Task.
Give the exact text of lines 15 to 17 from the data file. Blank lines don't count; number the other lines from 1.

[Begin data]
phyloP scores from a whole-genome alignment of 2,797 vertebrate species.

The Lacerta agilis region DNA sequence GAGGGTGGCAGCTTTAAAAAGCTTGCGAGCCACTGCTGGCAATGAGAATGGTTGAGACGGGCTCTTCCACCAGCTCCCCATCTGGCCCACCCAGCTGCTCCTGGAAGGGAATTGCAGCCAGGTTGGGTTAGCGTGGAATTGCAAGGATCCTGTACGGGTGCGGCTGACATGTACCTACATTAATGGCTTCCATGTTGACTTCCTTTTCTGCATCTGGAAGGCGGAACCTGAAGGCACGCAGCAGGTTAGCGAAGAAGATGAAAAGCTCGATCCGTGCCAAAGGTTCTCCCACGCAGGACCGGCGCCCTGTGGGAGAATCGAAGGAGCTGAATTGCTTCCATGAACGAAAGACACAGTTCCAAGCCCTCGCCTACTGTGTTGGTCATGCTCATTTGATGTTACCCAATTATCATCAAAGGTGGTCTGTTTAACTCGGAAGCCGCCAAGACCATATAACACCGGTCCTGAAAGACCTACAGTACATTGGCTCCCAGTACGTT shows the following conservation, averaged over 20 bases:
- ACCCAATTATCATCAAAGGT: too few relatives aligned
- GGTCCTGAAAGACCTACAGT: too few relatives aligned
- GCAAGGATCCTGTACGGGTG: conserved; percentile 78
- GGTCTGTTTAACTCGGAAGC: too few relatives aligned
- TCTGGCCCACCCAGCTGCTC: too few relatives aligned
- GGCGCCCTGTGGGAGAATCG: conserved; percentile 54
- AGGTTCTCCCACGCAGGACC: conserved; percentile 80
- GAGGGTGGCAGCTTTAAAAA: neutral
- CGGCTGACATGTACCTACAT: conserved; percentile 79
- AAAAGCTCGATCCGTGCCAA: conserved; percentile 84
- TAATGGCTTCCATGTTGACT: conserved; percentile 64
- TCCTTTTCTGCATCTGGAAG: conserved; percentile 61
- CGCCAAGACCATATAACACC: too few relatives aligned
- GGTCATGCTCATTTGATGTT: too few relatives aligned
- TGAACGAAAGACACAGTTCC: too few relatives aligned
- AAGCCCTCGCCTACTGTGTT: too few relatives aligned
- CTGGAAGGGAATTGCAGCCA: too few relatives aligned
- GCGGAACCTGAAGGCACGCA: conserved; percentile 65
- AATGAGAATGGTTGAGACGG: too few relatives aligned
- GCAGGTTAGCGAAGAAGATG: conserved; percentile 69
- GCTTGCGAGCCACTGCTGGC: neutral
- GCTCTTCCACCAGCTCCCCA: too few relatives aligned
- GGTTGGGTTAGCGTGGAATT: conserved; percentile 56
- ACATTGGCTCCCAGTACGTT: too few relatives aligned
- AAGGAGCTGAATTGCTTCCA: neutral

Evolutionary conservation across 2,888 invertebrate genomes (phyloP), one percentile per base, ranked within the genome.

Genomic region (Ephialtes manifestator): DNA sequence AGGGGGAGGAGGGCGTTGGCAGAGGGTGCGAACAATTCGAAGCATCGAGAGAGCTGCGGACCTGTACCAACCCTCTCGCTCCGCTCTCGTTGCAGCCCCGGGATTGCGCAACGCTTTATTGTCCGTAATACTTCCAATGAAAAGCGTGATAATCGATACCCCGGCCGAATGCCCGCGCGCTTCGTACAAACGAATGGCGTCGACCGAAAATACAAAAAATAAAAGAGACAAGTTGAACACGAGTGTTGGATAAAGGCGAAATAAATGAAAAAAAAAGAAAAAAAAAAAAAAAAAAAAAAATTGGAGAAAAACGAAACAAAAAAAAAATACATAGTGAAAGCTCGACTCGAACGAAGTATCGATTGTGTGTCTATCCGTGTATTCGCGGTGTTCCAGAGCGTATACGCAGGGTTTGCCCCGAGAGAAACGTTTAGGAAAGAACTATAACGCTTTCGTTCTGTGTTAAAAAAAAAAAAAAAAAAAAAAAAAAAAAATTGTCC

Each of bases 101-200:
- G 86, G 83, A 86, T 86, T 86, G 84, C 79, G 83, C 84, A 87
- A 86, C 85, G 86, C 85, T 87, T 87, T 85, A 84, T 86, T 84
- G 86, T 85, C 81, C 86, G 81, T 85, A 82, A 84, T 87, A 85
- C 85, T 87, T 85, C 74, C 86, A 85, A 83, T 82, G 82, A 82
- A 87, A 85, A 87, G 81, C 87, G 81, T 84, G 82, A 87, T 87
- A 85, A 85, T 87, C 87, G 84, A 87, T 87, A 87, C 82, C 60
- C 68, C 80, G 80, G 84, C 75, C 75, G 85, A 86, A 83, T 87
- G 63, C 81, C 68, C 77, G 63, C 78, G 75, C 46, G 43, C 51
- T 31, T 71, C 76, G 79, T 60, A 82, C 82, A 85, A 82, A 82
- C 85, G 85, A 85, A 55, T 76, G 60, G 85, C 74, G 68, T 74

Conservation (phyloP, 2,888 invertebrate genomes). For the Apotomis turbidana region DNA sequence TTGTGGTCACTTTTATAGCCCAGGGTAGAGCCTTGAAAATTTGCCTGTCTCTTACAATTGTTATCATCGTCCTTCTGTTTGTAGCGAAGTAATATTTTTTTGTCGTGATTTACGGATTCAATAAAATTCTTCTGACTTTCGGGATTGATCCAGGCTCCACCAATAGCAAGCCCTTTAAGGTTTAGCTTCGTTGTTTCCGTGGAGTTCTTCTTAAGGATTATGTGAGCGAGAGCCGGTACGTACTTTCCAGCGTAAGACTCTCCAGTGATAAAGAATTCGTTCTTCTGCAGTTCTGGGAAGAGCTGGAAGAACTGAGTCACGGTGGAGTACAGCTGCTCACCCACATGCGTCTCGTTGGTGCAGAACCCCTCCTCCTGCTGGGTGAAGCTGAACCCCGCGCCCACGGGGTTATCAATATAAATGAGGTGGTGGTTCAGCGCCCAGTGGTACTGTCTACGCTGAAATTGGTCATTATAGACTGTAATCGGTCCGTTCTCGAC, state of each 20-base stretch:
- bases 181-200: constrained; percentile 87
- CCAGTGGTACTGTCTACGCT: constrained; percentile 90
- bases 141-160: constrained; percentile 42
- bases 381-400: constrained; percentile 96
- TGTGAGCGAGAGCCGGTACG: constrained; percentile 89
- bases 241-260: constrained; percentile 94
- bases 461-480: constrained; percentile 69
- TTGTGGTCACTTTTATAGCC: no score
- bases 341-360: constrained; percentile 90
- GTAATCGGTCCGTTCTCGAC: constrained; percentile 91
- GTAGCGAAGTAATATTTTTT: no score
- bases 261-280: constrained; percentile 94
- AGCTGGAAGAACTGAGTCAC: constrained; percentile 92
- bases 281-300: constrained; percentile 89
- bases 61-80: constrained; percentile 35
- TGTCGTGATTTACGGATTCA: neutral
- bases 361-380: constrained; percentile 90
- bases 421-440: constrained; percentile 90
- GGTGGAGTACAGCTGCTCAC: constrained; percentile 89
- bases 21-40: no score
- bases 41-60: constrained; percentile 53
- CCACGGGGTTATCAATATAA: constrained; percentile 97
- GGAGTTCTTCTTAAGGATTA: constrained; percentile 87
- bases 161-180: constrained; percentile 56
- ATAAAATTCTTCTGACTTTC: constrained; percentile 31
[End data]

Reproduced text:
- CGCCAAGACCATATAACACC: too few relatives aligned
- GGTCATGCTCATTTGATGTT: too few relatives aligned
- TGAACGAAAGACACAGTTCC: too few relatives aligned